Salvation Army report reveals 'massive issues' with drugs, racial tensions

A new report from the Salvation Army has revealed New Zealanders have easy access to drugs, and some communities can access them in minutes.

The State of the Community report looked at six different communities, Kaitaia, Whangarei, Manurewa in Auckland, New Plymouth, Hornby in Christchurch and Timaru.

Report author Ronji Tanielu told The AM Show it was clear they were too easy to access across the country.

"A couple of people said that [they could get methamphetamine in five minutes in Timaru] which was quite surprising for us," he said.

"Again drugs, meth, P, was probably one of the key overarching themes across all six areas. I mean even someone in Whangarei said meth was easier to get then weed.

"If people are saying that across the country then obviously there's some massive issues when it comes to availability and access to drugs."

Mr Tanilu said communities wanted to see change around drugs, particularly in Northland where respondents noted the lack of mental health care and wanted more.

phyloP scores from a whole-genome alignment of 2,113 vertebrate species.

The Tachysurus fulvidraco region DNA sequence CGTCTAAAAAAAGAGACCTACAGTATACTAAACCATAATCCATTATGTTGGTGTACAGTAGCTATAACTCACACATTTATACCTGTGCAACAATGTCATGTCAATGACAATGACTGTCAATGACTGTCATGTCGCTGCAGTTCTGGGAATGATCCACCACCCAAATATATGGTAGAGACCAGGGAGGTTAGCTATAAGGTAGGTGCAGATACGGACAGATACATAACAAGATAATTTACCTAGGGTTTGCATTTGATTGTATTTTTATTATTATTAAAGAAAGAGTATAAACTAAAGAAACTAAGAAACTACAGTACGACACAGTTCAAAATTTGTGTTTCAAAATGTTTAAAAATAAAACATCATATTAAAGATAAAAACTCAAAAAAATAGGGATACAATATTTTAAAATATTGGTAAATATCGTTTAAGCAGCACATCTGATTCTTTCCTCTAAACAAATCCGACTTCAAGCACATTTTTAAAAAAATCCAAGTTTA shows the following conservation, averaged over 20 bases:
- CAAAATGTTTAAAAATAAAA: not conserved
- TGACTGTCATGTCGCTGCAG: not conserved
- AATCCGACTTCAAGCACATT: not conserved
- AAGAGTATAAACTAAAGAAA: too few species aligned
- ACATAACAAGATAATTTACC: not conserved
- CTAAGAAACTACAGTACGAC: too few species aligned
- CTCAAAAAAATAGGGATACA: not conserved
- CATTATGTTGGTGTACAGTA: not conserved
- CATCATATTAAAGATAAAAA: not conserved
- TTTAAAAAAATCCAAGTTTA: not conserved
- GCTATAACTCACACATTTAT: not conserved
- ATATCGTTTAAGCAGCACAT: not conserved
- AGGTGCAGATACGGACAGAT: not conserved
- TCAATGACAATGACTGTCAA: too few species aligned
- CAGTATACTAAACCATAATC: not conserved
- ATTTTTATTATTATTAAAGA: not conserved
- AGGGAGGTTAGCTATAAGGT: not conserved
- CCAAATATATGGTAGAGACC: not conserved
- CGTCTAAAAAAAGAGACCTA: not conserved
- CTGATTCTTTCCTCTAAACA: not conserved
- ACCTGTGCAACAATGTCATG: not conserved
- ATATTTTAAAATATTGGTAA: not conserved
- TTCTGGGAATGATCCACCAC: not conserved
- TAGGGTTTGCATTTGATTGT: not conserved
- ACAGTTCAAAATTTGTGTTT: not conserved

Racial tensions


The report also revealed some demographics felt racially discriminated against, like Manurewa where the Indian and east Asian population claimed to be intimidated by the Pasifika people, while in Northland Māori feel they are treated unjustly.

Mr Tanielu said diversity came up a lot in the report, but it was different across the country.

"For example Timaru they acknowledged that they were quite a monocultural society and so having diversity or a change is a challenge for them," he said.

"Those things were something that we didn't expect with this report but it came out strongly."

The full State of the Community report will be released later on Wednesday morning.